Thanks, Dad.

Dad,

Happy Father’s Day!

But before you settle in with a good book, let me say a few words of thanks…

Here you are in your dorm room at Seattle Pacific, back in your university days. What a journey it must have been, from a childhood in Mossyrock, Washington to school in the big city. Thanks for being such a great student in school. Your enthusiasm for studying, and your confidence that education would only uphold and affirm your Christian faith, continues to inspire me. Because you love to study, you taught me to love studying. Thank you.

And here you are with the woman you love at her graduation. (Yes, I can see TWO photographs of her on your student desk above.) Your faithfulness, devotion, and adoration of Mom continues to inspire me. Because you continue to love her so completely as the decades pass, you continue to deepen my understanding of the nature of True Love. You chose so wisely that you’ve inspired me to choose wisely as well. If I’m any good at being a husband, it’s because you have taught me so much. Thank you.

Here you are teaching at Portland Christian High School when I was young. I loved to visit you in your classroom and watch you teach. You even let me run the slide projector, and change the transparencies on the overhead projector. You taught me to appreciate good teaching, and to desire to be a teacher. If I am making any kind of difference as a teacher through my writing and speaking, it’s because you set such a fine example. Thank you.

Here you are encouraging me to be creative. The puppet shows got better over time (I hope). But you and Mom always set aside time to appreciate any feeble effort I made at creativity. I’m sure that had a lot to do with the fact that my life is focused on creativity today. Thank you.

Here you are with the larger family… which includes two more excellent fathers (my grandfather Norman Rydman, who went home to be with the Lord when I was in high school, and my uncle Paul Morris, who has raised two beautiful daughters), and two more fantastic mothers (my grandmother Ruth, who follow her husband soon after; and my aunt Ruthie, whose influence, humor, and creativity I see reflected in Amanda and Jenny). Dad, because you are so devoted to serving our family, you have taught me to appreciate that. I’m grateful. Especially today, when I look around and see so few people who value their families like that. Thank you.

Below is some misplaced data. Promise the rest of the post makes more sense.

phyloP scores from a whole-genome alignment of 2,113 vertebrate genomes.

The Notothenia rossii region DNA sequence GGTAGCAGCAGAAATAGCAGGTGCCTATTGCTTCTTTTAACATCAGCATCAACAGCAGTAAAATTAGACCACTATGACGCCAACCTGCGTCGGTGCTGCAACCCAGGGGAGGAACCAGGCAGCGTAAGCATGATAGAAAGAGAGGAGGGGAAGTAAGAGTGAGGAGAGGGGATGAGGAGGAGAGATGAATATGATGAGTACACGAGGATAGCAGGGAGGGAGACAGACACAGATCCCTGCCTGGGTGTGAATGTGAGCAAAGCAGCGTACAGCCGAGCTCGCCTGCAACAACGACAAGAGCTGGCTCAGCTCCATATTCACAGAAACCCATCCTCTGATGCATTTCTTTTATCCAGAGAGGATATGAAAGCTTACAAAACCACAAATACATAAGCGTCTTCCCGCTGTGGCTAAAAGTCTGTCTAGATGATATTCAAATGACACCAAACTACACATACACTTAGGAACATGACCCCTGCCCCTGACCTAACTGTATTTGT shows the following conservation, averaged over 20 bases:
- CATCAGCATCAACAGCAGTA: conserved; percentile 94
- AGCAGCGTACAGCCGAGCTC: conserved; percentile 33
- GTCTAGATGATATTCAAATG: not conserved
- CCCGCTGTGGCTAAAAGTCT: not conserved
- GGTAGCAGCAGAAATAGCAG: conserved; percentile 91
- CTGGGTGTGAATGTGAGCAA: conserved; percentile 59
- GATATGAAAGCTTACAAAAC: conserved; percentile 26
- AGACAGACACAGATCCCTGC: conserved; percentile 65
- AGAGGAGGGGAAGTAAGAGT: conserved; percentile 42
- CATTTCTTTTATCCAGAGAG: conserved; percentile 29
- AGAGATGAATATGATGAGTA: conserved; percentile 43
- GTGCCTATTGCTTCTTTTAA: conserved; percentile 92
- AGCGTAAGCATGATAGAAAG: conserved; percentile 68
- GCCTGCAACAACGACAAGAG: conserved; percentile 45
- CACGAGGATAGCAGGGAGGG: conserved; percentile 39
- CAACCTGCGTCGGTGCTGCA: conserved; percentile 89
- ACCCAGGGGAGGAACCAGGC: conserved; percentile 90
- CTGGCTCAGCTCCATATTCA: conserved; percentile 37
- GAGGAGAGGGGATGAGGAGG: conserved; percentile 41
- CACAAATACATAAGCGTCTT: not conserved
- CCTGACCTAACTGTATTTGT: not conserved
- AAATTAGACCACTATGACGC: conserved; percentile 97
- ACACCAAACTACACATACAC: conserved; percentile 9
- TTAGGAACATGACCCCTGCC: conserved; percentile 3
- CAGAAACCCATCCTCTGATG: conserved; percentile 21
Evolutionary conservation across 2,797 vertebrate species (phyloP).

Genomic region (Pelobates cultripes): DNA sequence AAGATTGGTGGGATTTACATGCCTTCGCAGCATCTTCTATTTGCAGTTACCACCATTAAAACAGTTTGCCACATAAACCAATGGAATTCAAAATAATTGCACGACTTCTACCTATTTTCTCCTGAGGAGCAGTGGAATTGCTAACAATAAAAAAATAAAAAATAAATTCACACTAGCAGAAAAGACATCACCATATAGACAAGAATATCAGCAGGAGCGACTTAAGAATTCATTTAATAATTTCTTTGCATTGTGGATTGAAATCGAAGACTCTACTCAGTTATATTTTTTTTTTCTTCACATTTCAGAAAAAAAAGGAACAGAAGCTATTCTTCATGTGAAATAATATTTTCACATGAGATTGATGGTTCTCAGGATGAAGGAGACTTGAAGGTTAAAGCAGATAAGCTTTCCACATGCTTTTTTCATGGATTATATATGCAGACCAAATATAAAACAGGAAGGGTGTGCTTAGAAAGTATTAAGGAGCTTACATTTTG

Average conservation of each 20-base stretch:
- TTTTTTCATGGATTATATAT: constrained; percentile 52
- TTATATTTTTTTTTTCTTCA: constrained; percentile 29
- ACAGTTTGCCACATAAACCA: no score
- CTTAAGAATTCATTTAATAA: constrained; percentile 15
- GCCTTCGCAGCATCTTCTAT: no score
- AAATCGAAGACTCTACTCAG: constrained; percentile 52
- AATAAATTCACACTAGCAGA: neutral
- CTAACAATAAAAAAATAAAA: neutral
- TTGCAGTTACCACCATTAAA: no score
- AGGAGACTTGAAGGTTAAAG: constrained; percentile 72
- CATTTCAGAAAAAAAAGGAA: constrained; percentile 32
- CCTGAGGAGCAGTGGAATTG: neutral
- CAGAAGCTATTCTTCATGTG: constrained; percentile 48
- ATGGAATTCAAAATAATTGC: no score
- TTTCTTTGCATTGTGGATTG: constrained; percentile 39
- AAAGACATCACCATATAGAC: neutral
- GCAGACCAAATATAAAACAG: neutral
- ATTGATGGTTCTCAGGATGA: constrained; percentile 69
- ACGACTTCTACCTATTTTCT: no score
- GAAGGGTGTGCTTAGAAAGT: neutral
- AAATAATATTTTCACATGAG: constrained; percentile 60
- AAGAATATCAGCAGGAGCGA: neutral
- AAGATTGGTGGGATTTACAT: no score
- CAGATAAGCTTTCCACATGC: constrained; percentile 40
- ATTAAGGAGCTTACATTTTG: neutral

(And this picture also reminds me that I’m glad Jason and I eventually started wearing different outfits…)

Here you are with me, Mom, and Jason, on the day of my high school graduation. (Man, I was goofy-looking!) And yet you demonstrated such patience with me, such confidence in me, even though I was probably difficult company during some of those days… I am grateful for all that you have invested in my education, my reading life, and the growth of my faith. Your example in all of these things has made me want to keep them in the center of my life. Thank you.

And here you are at home with Mom, at the fireplace, where I’ve watched you read so many good books before you’ve handed them over to me. And I’m glad you’re still a part of my life. I look forward to many decades more of learning from you, reading books you recommend, and sharing life’s surprises, challenges, and joys.

You and Mom are two of God’s greatest gifts to me. And so I’m thanking you here, so everybody can know a little bit about how much you both mean to me.

(And if you want to hit me in the head with a frying pan for posting these pictures, just send me a note and I’ll take them down.)

Happy Father’s Day!

Your oldest son,

Jeff

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About Jeffrey Overstreet

Jeffrey Overstreet is the author of a “memoir of dangerous moviegoing” called Through a Screen Darkly, and a four-volume series of fantasy novels called The Auralia Thread, which includes Auralia’s Colors, Cyndere’s Midnight, Raven’s Ladder, and The Ale Boy’s Feast. Jeffrey is a contributing editor for Seattle Pacific University’s Response magazine, and he writes about art, faith, and culture for Image, Filmwell, and his own website, LookingCloser.org. His work has also appeared in Paste, Relevant, Books and Culture, and Christianity Today (where he was a film columnist and critic for almost a decade). He lives in Shoreline, Washington. Visit him on Facebook at facebook.com/jeffreyoverstreethq.


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